Search for projects with tag "methane"
PI: Jacob Smeds
Wetlands are unique ecosystems delivering important ecosystem services to society. Due to extensive drainage only a minor fraction of the original wetland areas still remains in e.g. Europe. During the last decades, wetland restoration has become a prioritized environmental protection action in many European countries. Also the Swedish government has defined wetland restoration as major national undertaking, with numerous authorities and landowners actively involved. The major objectives behind wetland restoration are increased biodiversity, increased carbon sequestration, increased groundwater storage and improved surface water quality. However, wetland restoration also causes fundamental changes in biogeochemical properties and may result in undesired impacts and potential environmental threats. In addition, a century or more of drained conditions has drastically changed the soil properties in relation to natural wetlands and this is likely to profoundly influence the potential for various biogeochemical processes. This renders the impact of restoration on biogeochemical processes difficult to predict. Methane is the second most important green-house gas after carbon dioxide. Another process of grave concern is mercury (Hg) methylation. The overall aim of the project is to identify properties of rewetted wetlands that are critical for methane dynamics (including both production and consumption) and for the transformation of inorganic Hg to elemental gaseous Hg and the toxic MeHg molecule. We will the compare these properties and the associated biogeochemical pathways relative adjacent undisturbed natural wetlands. Understanding these biological systems will be fundamental for developing strategies to minimize emissions of the greenhouse gas methane and concentrations of methyl mercury in ground and surface waters of our landscape following wetland restoration.
[ID: 141] Exploring the Greenhouse Gas Balance of a Boreal Forest Landscape using Tall Tower Eddy Covariance Measurements
With the tall tower eddy covariance measurements of CO2, CH4, and H2O fluxes (Svartberget), the GHG budgets can be derived directly for the Krycklan catchment on the landscape-scale. In addition, local source and sink contributions to this direct landscape-scale estimate will be investigated via advanced footprint modeling.
[ID: 124] Anaerobic Oxidation of Methane in Terrestrial Ecosystems (AOMTE): mechanisms and ecological relevance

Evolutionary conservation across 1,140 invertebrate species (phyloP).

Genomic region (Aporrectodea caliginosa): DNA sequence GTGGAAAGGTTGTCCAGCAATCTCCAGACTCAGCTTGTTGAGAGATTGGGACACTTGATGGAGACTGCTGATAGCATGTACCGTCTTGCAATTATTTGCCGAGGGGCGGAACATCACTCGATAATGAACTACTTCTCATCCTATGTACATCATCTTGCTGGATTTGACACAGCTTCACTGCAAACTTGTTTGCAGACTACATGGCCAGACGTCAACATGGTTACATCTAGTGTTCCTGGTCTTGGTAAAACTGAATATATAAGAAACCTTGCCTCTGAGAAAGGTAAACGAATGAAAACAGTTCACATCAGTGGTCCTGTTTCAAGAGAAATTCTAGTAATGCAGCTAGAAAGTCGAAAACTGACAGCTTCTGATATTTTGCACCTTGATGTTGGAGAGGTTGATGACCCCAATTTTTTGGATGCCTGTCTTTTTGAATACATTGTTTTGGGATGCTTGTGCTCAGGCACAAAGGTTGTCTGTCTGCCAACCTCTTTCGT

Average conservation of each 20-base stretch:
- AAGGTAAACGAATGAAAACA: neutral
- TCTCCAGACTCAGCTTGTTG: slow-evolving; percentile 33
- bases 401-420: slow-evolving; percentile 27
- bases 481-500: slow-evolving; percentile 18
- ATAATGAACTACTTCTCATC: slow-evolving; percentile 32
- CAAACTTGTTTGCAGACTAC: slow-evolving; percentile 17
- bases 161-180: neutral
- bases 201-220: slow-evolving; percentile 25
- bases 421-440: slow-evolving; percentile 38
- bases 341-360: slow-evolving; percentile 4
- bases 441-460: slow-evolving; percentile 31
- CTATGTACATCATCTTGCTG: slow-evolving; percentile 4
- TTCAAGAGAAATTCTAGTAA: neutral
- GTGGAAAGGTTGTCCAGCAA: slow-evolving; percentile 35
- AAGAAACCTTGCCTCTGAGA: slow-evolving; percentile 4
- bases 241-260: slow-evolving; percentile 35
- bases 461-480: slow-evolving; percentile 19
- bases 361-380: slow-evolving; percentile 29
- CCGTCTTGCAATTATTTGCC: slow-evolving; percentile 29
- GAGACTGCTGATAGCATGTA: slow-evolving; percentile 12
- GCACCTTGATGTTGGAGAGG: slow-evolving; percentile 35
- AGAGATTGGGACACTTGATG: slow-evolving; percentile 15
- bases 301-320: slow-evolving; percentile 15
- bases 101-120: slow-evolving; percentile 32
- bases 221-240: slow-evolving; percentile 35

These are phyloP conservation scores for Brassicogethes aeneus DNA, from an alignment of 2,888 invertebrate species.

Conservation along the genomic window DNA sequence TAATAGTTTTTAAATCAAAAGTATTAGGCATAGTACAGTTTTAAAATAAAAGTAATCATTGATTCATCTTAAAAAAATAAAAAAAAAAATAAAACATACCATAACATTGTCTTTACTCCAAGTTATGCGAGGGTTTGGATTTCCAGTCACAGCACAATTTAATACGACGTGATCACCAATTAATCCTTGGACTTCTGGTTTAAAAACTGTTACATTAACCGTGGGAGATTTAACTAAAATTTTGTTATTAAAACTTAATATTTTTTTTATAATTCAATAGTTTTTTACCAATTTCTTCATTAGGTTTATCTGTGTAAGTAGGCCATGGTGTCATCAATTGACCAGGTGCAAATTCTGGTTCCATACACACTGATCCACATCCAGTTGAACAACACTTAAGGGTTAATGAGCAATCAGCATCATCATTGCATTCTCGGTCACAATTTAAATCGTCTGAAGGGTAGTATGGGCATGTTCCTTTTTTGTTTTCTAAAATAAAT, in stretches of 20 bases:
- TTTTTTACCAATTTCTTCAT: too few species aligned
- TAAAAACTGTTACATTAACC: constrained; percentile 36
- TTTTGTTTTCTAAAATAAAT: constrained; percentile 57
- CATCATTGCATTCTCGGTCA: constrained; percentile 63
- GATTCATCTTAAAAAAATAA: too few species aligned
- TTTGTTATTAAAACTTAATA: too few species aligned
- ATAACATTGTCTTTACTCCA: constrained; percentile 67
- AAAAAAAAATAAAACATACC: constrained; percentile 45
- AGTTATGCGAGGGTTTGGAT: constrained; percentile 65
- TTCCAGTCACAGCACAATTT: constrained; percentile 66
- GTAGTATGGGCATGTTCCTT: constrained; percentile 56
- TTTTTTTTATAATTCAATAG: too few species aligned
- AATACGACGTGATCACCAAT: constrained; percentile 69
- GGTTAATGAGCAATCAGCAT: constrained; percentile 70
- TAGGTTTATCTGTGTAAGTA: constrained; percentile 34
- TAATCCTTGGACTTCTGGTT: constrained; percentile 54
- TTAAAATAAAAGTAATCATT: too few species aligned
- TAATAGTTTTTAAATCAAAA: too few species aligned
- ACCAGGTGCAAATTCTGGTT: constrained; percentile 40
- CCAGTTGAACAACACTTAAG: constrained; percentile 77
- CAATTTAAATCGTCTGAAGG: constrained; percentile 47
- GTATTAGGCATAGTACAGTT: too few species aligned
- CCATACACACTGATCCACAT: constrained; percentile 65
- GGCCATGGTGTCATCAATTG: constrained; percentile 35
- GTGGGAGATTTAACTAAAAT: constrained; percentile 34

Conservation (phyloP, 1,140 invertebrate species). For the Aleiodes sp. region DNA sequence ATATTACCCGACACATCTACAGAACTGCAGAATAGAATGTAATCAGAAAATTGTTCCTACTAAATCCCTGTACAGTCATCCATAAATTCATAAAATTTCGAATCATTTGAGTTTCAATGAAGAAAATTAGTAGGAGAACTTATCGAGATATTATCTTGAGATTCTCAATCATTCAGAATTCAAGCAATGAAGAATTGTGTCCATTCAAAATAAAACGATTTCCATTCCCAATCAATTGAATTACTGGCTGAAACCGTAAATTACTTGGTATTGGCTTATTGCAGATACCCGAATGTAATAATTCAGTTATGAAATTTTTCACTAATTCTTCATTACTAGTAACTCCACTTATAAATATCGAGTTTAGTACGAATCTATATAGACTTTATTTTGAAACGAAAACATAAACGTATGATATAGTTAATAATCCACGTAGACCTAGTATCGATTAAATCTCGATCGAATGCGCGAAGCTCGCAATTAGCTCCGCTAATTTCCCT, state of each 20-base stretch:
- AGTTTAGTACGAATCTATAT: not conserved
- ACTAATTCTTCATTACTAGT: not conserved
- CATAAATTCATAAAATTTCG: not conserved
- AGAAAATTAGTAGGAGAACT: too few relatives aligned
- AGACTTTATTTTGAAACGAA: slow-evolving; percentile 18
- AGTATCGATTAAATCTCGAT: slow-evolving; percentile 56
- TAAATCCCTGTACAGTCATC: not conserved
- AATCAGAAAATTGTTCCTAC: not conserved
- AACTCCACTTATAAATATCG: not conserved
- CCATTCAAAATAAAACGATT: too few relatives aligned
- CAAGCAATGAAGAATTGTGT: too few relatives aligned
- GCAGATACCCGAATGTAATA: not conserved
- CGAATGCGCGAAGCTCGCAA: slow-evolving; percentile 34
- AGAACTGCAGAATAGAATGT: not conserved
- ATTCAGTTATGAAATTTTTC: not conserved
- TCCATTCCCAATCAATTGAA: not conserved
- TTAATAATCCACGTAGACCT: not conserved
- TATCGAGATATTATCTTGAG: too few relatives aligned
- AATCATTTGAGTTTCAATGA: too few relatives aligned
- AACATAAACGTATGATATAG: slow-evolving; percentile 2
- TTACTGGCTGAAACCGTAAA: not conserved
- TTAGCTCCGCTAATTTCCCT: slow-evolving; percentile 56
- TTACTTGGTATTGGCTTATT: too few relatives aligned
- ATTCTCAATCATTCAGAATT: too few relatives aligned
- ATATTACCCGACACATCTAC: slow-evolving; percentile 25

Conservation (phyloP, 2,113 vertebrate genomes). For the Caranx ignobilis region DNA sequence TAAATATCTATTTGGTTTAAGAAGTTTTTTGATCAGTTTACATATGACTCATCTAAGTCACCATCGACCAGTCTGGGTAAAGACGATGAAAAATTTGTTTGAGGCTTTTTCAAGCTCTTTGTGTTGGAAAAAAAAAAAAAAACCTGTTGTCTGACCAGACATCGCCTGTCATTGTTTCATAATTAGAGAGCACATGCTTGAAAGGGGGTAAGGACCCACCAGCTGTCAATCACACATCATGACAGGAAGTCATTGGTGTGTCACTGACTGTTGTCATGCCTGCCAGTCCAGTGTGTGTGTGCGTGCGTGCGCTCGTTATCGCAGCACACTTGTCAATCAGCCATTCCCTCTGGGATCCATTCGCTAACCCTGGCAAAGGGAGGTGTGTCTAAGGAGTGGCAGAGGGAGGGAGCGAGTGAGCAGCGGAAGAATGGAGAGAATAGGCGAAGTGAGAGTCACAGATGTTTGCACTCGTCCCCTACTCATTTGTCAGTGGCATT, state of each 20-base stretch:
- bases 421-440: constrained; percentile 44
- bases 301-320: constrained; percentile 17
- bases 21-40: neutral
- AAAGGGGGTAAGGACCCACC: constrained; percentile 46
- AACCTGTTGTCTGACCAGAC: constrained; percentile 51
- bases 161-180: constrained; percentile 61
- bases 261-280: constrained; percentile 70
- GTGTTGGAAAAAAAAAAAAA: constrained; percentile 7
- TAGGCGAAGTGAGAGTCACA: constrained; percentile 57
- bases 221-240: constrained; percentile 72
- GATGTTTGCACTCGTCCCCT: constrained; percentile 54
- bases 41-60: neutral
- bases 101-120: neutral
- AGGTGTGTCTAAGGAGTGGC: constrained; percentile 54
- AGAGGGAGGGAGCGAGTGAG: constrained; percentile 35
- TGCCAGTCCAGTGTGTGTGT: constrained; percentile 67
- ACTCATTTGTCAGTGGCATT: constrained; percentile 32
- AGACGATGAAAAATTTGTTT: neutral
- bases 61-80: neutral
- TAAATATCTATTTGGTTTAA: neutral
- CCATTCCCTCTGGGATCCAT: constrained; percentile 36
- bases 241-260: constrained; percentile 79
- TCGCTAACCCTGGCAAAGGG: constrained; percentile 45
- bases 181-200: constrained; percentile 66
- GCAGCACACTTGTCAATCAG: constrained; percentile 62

PI: Maxim Dorodnikov
Anaerobic oxidation of methane (AOM) is a microbial process of methane (CH4) consumption under anoxic conditions with various terminal electron acceptors (other than oxygen), e.g. sulfate, nitrate, nitrite, some metals (Fe, Mn) or organic compounds. AOM is common in marine ecosystems, where microbial sulfate reduction consumes most of the CH4 produced in sediments. Despite the global significance of AOM, the mechanisms (specific electron acceptors, microbial groups, etc.), optimal conditions and AOM relevance in terrestrial ecosystems are almost unknown. Therefore, there is a strong need for investigation of AOM in terrestrial ecosystems, especially those exposed to prolonged anaerobic conditions such as natural or restored peatlands and rice paddies. This proposal focuses on the AOM mechanisms and intensity within a large climate gradient in four research sites: one natural peatland in Sweden, one restored peatland in Germany and one rice paddy field in China. To estimate the in situ AOM rate, the belowground 13C-CH4 labeling is efficiently applied. The product of AOM - released 13CO2 - together with the dynamics of porewater electron acceptors allows assessing the AOM intensity and links it to existing environmental conditions at each of the sites. Along with the field studies, the specific mechanisms and the microbial groups driving AOM is thoroughly investigated in a set of laboratory experiments with the soils from all research sites. Application of novel methods of electrochemical analysis (measurement of electron exchange capacities of the electron acceptors), 13C tracing in 13CO2 produced by 13CH4 oxidation and in PLFA and GDGT biomarkers (proxies for bacterial and archaeal communities) will reveal the optimal conditions for the highest potential AOM rates and determine microbial groups responsible for AOM. To our knowledge, the current proposal is the first attempt to estimate the in situ AOM rate and to determine the responsible microbial groups in a range of ecosystems with sustained CH4 production on Eurasian continent. Finally, understanding of AOM mechanisms may change the existing concept of CH4 cycling in terrestrial ecosystems and will improve current process-based models of regional and global carbon balance.